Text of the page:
Suburban residents worry about health insurance as ACA enrollment ends
While some suburban residents consider the Affordable Care Act's health insurance plans imperfect and expensive, they're also worried about not having them.
The Affordable Care Act's fourth open enrollment season closed at midnight Tuesday amid uncertainty over how much actions by the Trump administration to undercut the law might affect those who signed up for health insurance through its marketplaces.
"The question we get most often is, 'What's going to happen next?'" said Adam Forker, director of client access at the DuPage County Health Department. "There's a lot of uncertainty."
The 2017 open-enrollment period could be the last under the ACA. President Donald Trump and Republican lawmakers have said dismantling the 2010 law is a top priority.
Some enrollees have complained about costs, like a Des Plaines restaurant worker who said the only option available to her through the Affordable Care Act was a $540 per month BlueCross Blue Shield plan with a $7,100 deductible.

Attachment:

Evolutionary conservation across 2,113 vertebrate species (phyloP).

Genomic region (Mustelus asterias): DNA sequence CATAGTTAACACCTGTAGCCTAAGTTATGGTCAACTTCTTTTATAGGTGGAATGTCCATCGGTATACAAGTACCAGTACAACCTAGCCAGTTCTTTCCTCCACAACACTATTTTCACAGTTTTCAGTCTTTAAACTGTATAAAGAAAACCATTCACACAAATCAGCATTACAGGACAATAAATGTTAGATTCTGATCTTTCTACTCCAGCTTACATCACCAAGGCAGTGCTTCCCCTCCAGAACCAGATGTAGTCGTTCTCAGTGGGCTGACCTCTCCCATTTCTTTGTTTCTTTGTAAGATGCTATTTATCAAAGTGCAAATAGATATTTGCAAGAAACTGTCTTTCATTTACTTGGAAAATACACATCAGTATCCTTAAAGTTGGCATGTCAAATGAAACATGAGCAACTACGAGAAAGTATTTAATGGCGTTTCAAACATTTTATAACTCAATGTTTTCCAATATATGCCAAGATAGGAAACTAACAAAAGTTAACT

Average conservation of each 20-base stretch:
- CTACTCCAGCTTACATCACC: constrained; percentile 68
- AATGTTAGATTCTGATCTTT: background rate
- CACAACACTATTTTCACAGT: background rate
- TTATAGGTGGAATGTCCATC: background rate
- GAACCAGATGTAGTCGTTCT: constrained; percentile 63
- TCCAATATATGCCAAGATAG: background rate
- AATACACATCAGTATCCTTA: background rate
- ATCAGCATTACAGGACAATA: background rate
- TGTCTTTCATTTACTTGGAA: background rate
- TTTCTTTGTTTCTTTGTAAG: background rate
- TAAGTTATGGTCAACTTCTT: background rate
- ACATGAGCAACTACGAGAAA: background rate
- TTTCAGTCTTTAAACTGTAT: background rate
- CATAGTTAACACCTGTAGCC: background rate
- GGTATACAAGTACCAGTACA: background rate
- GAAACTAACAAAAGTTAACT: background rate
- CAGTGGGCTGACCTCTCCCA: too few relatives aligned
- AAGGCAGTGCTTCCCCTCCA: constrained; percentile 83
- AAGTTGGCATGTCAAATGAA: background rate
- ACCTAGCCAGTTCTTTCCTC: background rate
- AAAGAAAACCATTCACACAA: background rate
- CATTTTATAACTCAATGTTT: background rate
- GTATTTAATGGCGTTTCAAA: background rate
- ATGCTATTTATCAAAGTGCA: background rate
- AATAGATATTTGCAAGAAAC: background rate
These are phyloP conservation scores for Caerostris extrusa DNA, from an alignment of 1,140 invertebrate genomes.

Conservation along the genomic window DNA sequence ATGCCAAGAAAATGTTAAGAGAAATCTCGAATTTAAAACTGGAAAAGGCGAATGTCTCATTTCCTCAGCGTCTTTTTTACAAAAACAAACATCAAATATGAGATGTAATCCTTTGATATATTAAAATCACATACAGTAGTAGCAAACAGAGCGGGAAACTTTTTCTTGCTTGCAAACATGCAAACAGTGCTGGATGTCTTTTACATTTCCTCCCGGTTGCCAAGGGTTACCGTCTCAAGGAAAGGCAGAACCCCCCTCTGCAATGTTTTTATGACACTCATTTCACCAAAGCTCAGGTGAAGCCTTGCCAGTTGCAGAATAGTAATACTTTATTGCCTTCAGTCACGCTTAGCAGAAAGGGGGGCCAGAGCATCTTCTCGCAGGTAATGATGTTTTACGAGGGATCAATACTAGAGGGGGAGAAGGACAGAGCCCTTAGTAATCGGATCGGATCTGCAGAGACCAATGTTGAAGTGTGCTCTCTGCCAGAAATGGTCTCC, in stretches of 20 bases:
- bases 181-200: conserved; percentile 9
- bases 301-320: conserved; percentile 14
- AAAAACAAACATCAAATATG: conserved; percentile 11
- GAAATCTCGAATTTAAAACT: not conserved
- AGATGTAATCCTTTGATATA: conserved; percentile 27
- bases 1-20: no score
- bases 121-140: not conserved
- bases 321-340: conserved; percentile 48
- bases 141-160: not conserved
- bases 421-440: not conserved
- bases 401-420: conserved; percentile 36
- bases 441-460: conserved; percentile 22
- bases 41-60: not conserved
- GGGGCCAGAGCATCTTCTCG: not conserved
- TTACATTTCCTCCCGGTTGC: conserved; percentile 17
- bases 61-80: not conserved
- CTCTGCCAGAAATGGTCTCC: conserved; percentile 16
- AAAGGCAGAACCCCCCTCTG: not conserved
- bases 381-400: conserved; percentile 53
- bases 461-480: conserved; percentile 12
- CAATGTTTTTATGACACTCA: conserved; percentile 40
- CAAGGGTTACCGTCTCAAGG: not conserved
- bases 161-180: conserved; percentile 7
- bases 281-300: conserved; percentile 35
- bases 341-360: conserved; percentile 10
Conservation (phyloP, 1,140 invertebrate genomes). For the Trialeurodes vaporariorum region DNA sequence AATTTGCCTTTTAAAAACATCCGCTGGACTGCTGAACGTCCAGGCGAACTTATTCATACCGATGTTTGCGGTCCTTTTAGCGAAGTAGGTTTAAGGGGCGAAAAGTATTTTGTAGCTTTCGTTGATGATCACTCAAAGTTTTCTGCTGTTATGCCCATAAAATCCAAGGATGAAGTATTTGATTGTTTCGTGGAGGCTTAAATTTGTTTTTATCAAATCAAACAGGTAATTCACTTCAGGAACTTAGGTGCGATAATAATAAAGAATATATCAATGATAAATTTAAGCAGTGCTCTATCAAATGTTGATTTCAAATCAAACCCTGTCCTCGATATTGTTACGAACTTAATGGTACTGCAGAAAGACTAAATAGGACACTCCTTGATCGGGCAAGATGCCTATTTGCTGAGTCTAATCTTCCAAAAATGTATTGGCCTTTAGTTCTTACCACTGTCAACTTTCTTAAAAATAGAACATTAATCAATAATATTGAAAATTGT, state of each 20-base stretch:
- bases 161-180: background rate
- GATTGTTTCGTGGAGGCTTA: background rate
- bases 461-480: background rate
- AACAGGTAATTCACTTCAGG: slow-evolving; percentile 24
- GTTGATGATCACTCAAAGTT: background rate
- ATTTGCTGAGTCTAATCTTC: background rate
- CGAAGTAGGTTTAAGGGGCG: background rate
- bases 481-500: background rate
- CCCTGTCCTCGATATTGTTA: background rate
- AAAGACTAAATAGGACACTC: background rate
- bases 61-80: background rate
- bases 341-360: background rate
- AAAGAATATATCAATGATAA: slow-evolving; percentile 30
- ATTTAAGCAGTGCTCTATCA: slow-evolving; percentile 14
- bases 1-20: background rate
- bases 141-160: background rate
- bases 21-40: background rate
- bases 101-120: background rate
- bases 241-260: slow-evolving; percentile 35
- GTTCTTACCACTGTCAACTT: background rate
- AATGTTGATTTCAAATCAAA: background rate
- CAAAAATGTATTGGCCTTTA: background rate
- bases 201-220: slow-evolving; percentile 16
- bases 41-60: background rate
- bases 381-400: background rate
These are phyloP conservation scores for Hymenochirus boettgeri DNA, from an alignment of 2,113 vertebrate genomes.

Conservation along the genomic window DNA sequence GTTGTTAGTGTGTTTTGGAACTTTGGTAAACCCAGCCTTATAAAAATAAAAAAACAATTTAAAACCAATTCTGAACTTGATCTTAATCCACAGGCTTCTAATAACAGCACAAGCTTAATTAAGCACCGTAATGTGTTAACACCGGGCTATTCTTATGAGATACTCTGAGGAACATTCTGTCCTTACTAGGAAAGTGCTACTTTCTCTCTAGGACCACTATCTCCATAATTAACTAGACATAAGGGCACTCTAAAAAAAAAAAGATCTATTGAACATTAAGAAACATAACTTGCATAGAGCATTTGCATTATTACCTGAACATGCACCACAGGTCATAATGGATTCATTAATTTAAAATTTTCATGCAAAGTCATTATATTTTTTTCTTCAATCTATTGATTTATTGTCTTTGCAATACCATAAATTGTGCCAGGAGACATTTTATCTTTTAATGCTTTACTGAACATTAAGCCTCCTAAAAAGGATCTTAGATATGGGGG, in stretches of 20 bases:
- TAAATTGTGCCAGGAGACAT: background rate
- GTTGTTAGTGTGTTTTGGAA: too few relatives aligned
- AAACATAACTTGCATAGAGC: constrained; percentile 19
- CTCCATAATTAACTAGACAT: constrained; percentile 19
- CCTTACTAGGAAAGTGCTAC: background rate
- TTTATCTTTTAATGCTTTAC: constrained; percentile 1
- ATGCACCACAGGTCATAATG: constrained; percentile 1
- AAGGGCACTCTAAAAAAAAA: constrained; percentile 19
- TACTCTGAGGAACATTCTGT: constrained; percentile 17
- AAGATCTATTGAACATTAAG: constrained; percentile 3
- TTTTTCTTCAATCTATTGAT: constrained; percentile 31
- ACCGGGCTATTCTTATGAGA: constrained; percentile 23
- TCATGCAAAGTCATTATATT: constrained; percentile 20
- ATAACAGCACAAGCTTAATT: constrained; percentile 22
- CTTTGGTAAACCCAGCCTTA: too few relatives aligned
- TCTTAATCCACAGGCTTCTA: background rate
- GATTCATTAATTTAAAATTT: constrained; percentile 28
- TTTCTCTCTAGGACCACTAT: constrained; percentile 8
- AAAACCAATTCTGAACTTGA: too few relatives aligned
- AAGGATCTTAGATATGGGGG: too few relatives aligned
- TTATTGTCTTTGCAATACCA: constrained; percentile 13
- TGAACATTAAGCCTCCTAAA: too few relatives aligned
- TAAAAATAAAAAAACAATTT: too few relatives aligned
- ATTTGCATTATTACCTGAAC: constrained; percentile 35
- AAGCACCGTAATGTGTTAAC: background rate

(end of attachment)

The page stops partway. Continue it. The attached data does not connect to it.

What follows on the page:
But many worry about the lack of GOP consensus about what will happen to the 10 million Americans with individual health plans through the federal exchange and similar state-run marketplaces.
The new White House has not touched mainstays of the enrollment operation. The HealthCare.gov website for the federal insurance exchange on which 39 states rely continues to operate.
An executive order the president signed on his first night in office calls for agencies to reverse rules that place a financial burden on individuals, suggesting enforcement of the law's coverage mandate might be lifted. No ACA rules have been rewritten so far.
Last week, when the White House directed the Health and Human Services Department to stop all enrollment outreach activities, ACA proponents and insurers warned the action was likely to suppress sign-ups by the most desirable customers -- younger and healthier people who tend to act right before the deadline.
Stung by the outcry, the administration partly reversed course, reinstating Twitter notifications as well as emails and robocalls to potential ACA customers. It also permitted television, radio and digital ads that the Health and Human Services Department already had paid to air if the government could not get a refund.
As open enrollment ends, sign-ups were running slightly ahead of a year ago.
• Daily Herald wire services contributed to this report.